Nourish Nova Scotia was given a pilot run this year in the area where the student would help raise money for their school’s nutrition programs buy selling locally produced vegetables. With a number of small farms in the area, it presented an opportunity for the Halifax-based organization to be innovative when bringing the service to Northern Nova Scotia.
“We new it had to look a little different up here because there are a lot of small-scale farmers that wanted to be involved and that’s where this hub model came from,” Nourish Nova Scotia executive director Margo Riebe-Butt said.
Six farms from the area each grew a crop specifically for the school fundraiser and students sold advanced orders of 30 lbs. worth of vegetables for $30. On Oct. 5 students met with the farmers at the Dr. Carson and Marion Murray Community Centre for a day of bagging and boxing potatoes, apples, carrots, garlic, kohlrabi, squash, onions, turnips, parsnips and herbs. With Thanksgiving just around the corner, the program saw over 350 boxes sold. Across the province over 6.000 boxes were sold, generating over $180,000 to be split between Nourish Nova Scotia, schools and Nova Scotia farms.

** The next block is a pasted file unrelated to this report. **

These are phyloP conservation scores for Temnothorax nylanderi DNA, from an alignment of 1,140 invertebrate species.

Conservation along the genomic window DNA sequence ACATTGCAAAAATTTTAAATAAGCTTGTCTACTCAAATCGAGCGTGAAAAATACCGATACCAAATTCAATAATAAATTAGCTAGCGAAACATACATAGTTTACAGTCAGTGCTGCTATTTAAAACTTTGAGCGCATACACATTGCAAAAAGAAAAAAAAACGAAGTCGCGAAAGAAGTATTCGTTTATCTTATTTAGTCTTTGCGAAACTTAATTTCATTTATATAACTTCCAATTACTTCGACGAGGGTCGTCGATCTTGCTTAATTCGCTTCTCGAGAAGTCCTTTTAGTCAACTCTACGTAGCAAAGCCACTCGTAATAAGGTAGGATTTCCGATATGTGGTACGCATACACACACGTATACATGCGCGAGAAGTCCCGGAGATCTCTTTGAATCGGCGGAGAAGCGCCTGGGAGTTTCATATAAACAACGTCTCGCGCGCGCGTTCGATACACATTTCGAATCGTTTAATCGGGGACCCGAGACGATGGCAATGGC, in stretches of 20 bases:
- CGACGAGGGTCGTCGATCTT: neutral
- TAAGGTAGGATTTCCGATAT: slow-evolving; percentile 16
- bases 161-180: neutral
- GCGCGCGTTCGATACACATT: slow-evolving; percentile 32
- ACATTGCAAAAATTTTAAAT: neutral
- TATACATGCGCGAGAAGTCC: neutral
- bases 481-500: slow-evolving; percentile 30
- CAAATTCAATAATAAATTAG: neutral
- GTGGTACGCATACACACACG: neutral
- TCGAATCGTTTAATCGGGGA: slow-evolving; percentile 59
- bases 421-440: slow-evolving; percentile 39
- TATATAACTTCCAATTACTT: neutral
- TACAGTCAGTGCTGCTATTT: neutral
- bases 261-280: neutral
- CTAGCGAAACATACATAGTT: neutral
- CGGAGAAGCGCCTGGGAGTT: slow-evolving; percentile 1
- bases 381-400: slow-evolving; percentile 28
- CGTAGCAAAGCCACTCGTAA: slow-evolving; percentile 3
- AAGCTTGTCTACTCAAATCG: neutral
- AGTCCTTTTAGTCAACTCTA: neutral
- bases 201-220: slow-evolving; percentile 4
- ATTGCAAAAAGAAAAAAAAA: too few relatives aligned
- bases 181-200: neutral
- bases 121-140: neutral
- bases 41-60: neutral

The program found partners in Northern Nova Scotia through registered nutritionist Trudy Reid and the Cumberland Food Action Network, where partnerships where area famers had already been made. The school program was a natural fit for everyone.
“[We] really, really value increasing fruit and vegetable consumption and creating awareness around food and I wanted to see this happen in Cumberland County, so we brought together some of the farmers and approached some of the teachers, ” Reid said.
Participating farms were the Good Thyme Farm in Amherst Shore, Side By Each outside of Amherst, Les Jardins Stellaria in Lower Shinimicas, Alder Meadow Farm in Linden, Wysmykal Farm on the Northumberland Shore, and Vista Bella in Malagash.
To learn more about Nourish Nova Scotia, visit www.nourishns.ca.